A study on Ronaldo’s (and Messi’s) passing numbers as a percentage of total passes completed by Real Madrid (and Barcelona respectively) would definitely help in understanding the enormous gap between both the players.
Moreover, Real Madrid’s more direct approach to scoring and creating goals puts Ronaldo is a massively disadvantageous position in this case.
Ronaldo’s transformation from a player who dribbled a lot with the ball to a striker who scores a lot without the inefficiencies such as useless dribbles on the wings, not dribbling when a pass would be a more effective action cannot be more evidently illustrated.
On the other hand, Messi’s mastery of the dribbling art is fully illuminated in this simple bar chart. But that mastery comes at a cost. Messi’s numbers in terms of unsuccessful dribbles are also way ahead of Ronaldo’s.
Both are equally accomplished in terms of their control on the ball as Messi’s unsuccessful touches have amounted to 343 compared to Ronaldo’s 438. That comes down to about 15 less unsuccessful touches for Messi than Ronaldo per season.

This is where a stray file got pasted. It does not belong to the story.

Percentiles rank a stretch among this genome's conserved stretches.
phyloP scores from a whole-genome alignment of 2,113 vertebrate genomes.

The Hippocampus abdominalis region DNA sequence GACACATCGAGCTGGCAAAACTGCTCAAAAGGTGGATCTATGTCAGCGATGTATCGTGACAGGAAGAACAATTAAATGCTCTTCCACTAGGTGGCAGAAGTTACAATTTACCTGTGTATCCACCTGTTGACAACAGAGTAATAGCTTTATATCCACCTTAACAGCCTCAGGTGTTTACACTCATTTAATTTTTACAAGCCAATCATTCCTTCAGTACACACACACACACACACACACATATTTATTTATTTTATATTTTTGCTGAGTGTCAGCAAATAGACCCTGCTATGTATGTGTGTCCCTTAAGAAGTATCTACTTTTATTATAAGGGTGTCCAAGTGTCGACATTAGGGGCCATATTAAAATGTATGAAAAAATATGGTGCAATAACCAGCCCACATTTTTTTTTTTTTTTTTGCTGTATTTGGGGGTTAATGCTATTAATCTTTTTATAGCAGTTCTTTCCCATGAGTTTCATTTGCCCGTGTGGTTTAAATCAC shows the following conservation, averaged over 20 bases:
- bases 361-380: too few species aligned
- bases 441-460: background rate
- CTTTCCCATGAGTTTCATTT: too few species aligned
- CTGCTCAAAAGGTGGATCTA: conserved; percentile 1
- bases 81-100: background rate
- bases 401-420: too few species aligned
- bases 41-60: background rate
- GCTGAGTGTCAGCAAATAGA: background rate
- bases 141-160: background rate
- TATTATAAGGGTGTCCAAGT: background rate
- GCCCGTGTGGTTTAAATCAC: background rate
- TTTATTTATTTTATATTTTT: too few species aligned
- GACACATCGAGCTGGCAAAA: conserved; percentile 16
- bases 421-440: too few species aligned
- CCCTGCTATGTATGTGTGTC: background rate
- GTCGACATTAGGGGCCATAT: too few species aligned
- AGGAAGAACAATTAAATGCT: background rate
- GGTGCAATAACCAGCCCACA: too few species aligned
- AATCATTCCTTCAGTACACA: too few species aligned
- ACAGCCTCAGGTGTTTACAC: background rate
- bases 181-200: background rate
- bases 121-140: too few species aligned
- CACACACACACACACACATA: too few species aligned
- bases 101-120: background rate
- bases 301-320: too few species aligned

The numbers might be in Messi’s favor but when it comes to precision, Ronaldo and Messi are again at par with each other. Messi has 41 percent of his total dribbles counted as unsuccessful ones to Ronaldo’s 48 percent.
The one key statistic that the chart does throw up rather unpredictably is the amount of times Messi has been dispossessed compared to Ronaldo. Messi has been dispossessed 750 times since 2009 compared to Ronaldo who has suffered the fate 503 times in approximately six seasons.
The rest is pretty self explanatory but readers would do well to understand that wherever Messi is able to put more more numbers than Ronaldo, Ronaldo is able to compensate for that in other areas.
For example, Messi has less than twice the number of successful dribbles than Ronaldo but Ronaldo more than makes up for that by posting aerial balls won numbers which are six times greater than that of Lionel Messi’s.